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Rock - Released November 15, 2005 | Warner Records

This 22-cut double-disc set finally gets at it. Issuing a single disc of Dire Straits and Mark Knopfler would be a silly thing at best and a hopelessly frustrating one at worst. When the band burst on the scene with "Sultans of Swing," there was a lot happening in rock music, but most of it was under the radar and remains forgotten except in the historic annals of music fanatics. Knopfler and his band were full of rock & roll romance and proved it through their first four recordings time and again. They couldn't help but become superstars and mainstays of MTV. But there is another story told on this best-of, which begins with "Telegraph Road." The story-songs Knopfler wrote were always the best anyway, and this set is full of them, from "Sultans" to "Romeo & Juliet," "Skateaway," "So Far Away," "Walk of Life," and (of course) "Brothers in Arms," which made for the most dramatic marriage of the little screen and rock music when it was featured in the closing sequence of an episode of Miami Vice. But there are many other stops along the way, like "Private Investigations," "Sailing to Philadelphia," "Going Home" (from Local Hero), and "The Long Road" (from Cal). But "On Every Street," "Calling Elvis," and "What It Is" are here, too, making for a wonderfully rounded if argumentative best-of collection that goes the distance and explains sonically what all the fuss was about in the first place. There's the guitar sound that's as much Tony Joe White as it is J.J. Cale and Billy Gibbons, and the elegance of James Burton and Chet Atkins. There is soul, pathos, drama, and a bittersweet memory that Van Morrison first evoked on Astral Weeks and Saint Dominic's Preview. There is a new cut here as well, a duet with Emmylou Harris called "All the Roadrunning," taken from an upcoming collaborative album, and it's nice -- beautiful, in fact -- and keeps the line of continuity and excellence in perspective. This is not only a fine collection for fans because of its wonderful sequencing, but the best introduction to the man and the band that one could ask for. © Thom Jurek /TiVo
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Rock - Released September 15, 2000 | Warner Records

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Pop - Released September 15, 2000 | Warner Records

Mark Knopfler's second solo album might as well be called Dire Straits' eighth studio album, though Knopfler abandoned the group name back in 1996, dispensing with hefty sales in the process. There was never much doubt that the fame and lifestyle coincident with platinum sales made him uncomfortable, and discontinuing the Dire Straits billing was a means of walking away from all that. It also allowed him to indulge his love for various musical genres more, and that process continues on Sailing to Philadelphia. True, Knopfler's basic approach remains the same -- as a guitarist, he is still enamored of the minor-key finger-picking style of J.J. Cale, and as a singer/songwriter, he remains enthralled with Bob Dylan. But in one song after another on this album, you get the feeling that he started out playing some familiar song in a specific genre and eventually extrapolated upon it enough to call it an original. Knopfler has grafted his own lyrical concerns to these songs, often playing up the lives of humble people (especially musicians), and putting down powerful people (especially rock stars). There are also story-songs on wide-ranging subjects, but the theme of life on the road and the dichotomy between the rich and famous (what Knopfler is) and the poor and powerless (those he identifies with) predominate. Working with a two-guitars, two-keyboards, bass and drums band (like Dire Straits), Knopfler brings in a variety of sympathetic guests, notably James Taylor, Van Morrison, and Squeeze leaders Glenn Tilbrook and Chris Difford. These guest stars provide pleasant contrast to Knopfler's modest vocal talents, but they never steal the spotlight from the leader. (Well, okay, Morrison does.) His ability to hold his own is some indication that, however self-effacing he may be, he remains a star. [In 2005 Sailing to Philadelphia was reissued with a bonus DVD that featured "behind the scenes" footage" as well as interviews with Knopfler and his band.] © William Ruhlmann /TiVo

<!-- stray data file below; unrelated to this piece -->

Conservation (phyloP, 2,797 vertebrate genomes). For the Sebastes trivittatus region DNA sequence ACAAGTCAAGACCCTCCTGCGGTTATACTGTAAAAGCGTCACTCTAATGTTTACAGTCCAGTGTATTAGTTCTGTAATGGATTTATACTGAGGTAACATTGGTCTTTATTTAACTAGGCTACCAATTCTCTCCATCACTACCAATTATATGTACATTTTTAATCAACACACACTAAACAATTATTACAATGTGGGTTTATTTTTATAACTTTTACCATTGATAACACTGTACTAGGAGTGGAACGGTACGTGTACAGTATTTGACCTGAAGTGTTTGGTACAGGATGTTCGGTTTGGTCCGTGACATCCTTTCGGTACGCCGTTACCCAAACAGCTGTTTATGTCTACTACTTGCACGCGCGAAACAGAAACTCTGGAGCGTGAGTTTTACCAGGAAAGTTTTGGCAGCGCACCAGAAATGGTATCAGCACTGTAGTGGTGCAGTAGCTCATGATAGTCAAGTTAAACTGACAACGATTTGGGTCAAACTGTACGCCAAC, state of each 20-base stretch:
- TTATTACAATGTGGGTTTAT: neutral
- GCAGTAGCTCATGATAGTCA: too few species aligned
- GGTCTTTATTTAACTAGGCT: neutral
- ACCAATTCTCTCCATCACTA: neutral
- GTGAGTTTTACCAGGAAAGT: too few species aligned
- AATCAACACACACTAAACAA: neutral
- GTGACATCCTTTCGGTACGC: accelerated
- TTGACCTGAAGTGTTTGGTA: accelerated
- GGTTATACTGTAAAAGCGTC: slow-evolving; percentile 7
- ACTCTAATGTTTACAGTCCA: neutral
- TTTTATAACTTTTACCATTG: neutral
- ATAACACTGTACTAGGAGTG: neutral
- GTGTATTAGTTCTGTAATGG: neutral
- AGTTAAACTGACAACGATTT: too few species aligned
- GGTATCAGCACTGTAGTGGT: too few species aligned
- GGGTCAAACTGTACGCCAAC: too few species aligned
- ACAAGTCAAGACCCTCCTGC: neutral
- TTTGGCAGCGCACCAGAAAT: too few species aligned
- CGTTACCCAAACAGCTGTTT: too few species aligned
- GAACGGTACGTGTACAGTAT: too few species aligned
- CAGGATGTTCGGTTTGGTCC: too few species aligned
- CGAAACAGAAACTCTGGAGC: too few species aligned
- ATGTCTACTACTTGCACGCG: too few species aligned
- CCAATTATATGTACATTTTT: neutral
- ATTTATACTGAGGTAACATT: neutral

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Pop - Released November 5, 1993 | Warner Records

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Film Soundtracks - Released October 13, 1989 | Warner Records

Unlike Mark Knopfler's first three soundtracks, his music for Last Exit to Brooklyn did not sound like outtakes from Dire Straits sessions, but instead consisted of fully orchestrated scoring, even if the credit "music performed by Guy Fletcher" suggested that most of the string-like sound was being made by a synthesizer. Nevertheless, this was Knopfler's most ambitious and accomplished soundtrack. © William Ruhlmann /TiVo

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